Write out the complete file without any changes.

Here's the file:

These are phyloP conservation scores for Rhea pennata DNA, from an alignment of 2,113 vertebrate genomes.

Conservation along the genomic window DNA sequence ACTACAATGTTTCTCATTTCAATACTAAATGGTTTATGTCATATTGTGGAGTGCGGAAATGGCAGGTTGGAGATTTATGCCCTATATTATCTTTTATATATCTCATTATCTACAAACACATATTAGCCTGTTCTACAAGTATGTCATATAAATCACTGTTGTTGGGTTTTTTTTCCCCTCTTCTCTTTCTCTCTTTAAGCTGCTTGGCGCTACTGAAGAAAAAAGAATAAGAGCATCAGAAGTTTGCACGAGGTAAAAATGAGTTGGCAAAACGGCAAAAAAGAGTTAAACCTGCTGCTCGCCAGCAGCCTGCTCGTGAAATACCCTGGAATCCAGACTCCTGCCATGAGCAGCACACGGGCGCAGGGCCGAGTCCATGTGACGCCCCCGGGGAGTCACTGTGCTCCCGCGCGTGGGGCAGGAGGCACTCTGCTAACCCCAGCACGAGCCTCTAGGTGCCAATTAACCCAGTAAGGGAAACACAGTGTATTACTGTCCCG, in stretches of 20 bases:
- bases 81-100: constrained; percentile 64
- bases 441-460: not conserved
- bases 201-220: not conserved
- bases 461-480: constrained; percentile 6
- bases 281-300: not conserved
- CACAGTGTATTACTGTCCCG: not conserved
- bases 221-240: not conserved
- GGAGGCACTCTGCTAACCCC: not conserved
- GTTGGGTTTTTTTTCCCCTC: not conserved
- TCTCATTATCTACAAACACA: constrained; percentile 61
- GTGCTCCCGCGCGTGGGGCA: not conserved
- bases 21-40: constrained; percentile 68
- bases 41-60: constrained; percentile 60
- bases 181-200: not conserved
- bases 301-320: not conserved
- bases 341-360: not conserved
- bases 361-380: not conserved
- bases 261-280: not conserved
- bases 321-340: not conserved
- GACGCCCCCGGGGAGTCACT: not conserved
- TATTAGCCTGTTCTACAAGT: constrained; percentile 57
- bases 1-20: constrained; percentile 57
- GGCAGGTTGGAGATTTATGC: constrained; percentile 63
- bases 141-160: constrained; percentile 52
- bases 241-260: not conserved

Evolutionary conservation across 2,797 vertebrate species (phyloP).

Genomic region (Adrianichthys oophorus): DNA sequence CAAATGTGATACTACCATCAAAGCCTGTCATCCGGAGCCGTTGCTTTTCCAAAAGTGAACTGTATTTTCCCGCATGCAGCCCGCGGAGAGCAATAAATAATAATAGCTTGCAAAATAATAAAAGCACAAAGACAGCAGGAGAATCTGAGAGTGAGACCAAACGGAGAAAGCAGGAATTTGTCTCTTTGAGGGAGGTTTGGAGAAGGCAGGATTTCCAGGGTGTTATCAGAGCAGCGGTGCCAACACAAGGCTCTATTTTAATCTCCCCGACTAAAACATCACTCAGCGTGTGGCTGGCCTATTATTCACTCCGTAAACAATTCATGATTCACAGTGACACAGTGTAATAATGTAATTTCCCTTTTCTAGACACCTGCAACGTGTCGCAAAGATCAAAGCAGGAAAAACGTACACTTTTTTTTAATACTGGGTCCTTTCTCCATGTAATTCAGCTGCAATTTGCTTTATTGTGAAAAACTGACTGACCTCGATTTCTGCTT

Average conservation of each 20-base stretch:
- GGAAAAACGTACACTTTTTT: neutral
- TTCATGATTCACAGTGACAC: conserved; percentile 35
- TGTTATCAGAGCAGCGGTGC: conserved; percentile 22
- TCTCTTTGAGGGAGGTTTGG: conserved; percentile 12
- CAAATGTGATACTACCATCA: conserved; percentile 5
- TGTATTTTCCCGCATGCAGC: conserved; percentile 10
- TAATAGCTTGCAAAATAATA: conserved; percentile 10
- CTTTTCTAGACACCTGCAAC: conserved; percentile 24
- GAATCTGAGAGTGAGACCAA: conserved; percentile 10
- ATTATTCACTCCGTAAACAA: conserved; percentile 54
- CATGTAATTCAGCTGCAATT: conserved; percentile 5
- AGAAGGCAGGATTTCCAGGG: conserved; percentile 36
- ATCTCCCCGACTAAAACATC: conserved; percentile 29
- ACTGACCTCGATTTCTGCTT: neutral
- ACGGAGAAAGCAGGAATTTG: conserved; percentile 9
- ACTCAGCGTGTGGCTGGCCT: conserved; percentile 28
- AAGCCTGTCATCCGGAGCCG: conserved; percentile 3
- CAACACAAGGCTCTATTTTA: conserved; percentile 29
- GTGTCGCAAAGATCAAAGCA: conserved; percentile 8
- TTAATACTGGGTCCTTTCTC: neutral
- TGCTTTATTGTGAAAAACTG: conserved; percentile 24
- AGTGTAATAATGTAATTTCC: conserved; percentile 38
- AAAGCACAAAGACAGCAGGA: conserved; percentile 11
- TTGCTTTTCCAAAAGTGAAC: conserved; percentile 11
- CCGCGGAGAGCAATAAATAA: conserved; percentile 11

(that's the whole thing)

These are phyloP conservation scores for Rhea pennata DNA, from an alignment of 2,113 vertebrate genomes.

Conservation along the genomic window DNA sequence ACTACAATGTTTCTCATTTCAATACTAAATGGTTTATGTCATATTGTGGAGTGCGGAAATGGCAGGTTGGAGATTTATGCCCTATATTATCTTTTATATATCTCATTATCTACAAACACATATTAGCCTGTTCTACAAGTATGTCATATAAATCACTGTTGTTGGGTTTTTTTTCCCCTCTTCTCTTTCTCTCTTTAAGCTGCTTGGCGCTACTGAAGAAAAAAGAATAAGAGCATCAGAAGTTTGCACGAGGTAAAAATGAGTTGGCAAAACGGCAAAAAAGAGTTAAACCTGCTGCTCGCCAGCAGCCTGCTCGTGAAATACCCTGGAATCCAGACTCCTGCCATGAGCAGCACACGGGCGCAGGGCCGAGTCCATGTGACGCCCCCGGGGAGTCACTGTGCTCCCGCGCGTGGGGCAGGAGGCACTCTGCTAACCCCAGCACGAGCCTCTAGGTGCCAATTAACCCAGTAAGGGAAACACAGTGTATTACTGTCCCG, in stretches of 20 bases:
- bases 81-100: constrained; percentile 64
- bases 441-460: not conserved
- bases 201-220: not conserved
- bases 461-480: constrained; percentile 6
- bases 281-300: not conserved
- CACAGTGTATTACTGTCCCG: not conserved
- bases 221-240: not conserved
- GGAGGCACTCTGCTAACCCC: not conserved
- GTTGGGTTTTTTTTCCCCTC: not conserved
- TCTCATTATCTACAAACACA: constrained; percentile 61
- GTGCTCCCGCGCGTGGGGCA: not conserved
- bases 21-40: constrained; percentile 68
- bases 41-60: constrained; percentile 60
- bases 181-200: not conserved
- bases 301-320: not conserved
- bases 341-360: not conserved
- bases 361-380: not conserved
- bases 261-280: not conserved
- bases 321-340: not conserved
- GACGCCCCCGGGGAGTCACT: not conserved
- TATTAGCCTGTTCTACAAGT: constrained; percentile 57
- bases 1-20: constrained; percentile 57
- GGCAGGTTGGAGATTTATGC: constrained; percentile 63
- bases 141-160: constrained; percentile 52
- bases 241-260: not conserved

Evolutionary conservation across 2,797 vertebrate species (phyloP).

Genomic region (Adrianichthys oophorus): DNA sequence CAAATGTGATACTACCATCAAAGCCTGTCATCCGGAGCCGTTGCTTTTCCAAAAGTGAACTGTATTTTCCCGCATGCAGCCCGCGGAGAGCAATAAATAATAATAGCTTGCAAAATAATAAAAGCACAAAGACAGCAGGAGAATCTGAGAGTGAGACCAAACGGAGAAAGCAGGAATTTGTCTCTTTGAGGGAGGTTTGGAGAAGGCAGGATTTCCAGGGTGTTATCAGAGCAGCGGTGCCAACACAAGGCTCTATTTTAATCTCCCCGACTAAAACATCACTCAGCGTGTGGCTGGCCTATTATTCACTCCGTAAACAATTCATGATTCACAGTGACACAGTGTAATAATGTAATTTCCCTTTTCTAGACACCTGCAACGTGTCGCAAAGATCAAAGCAGGAAAAACGTACACTTTTTTTTAATACTGGGTCCTTTCTCCATGTAATTCAGCTGCAATTTGCTTTATTGTGAAAAACTGACTGACCTCGATTTCTGCTT

Average conservation of each 20-base stretch:
- GGAAAAACGTACACTTTTTT: neutral
- TTCATGATTCACAGTGACAC: conserved; percentile 35
- TGTTATCAGAGCAGCGGTGC: conserved; percentile 22
- TCTCTTTGAGGGAGGTTTGG: conserved; percentile 12
- CAAATGTGATACTACCATCA: conserved; percentile 5
- TGTATTTTCCCGCATGCAGC: conserved; percentile 10
- TAATAGCTTGCAAAATAATA: conserved; percentile 10
- CTTTTCTAGACACCTGCAAC: conserved; percentile 24
- GAATCTGAGAGTGAGACCAA: conserved; percentile 10
- ATTATTCACTCCGTAAACAA: conserved; percentile 54
- CATGTAATTCAGCTGCAATT: conserved; percentile 5
- AGAAGGCAGGATTTCCAGGG: conserved; percentile 36
- ATCTCCCCGACTAAAACATC: conserved; percentile 29
- ACTGACCTCGATTTCTGCTT: neutral
- ACGGAGAAAGCAGGAATTTG: conserved; percentile 9
- ACTCAGCGTGTGGCTGGCCT: conserved; percentile 28
- AAGCCTGTCATCCGGAGCCG: conserved; percentile 3
- CAACACAAGGCTCTATTTTA: conserved; percentile 29
- GTGTCGCAAAGATCAAAGCA: conserved; percentile 8
- TTAATACTGGGTCCTTTCTC: neutral
- TGCTTTATTGTGAAAAACTG: conserved; percentile 24
- AGTGTAATAATGTAATTTCC: conserved; percentile 38
- AAAGCACAAAGACAGCAGGA: conserved; percentile 11
- TTGCTTTTCCAAAAGTGAAC: conserved; percentile 11
- CCGCGGAGAGCAATAAATAA: conserved; percentile 11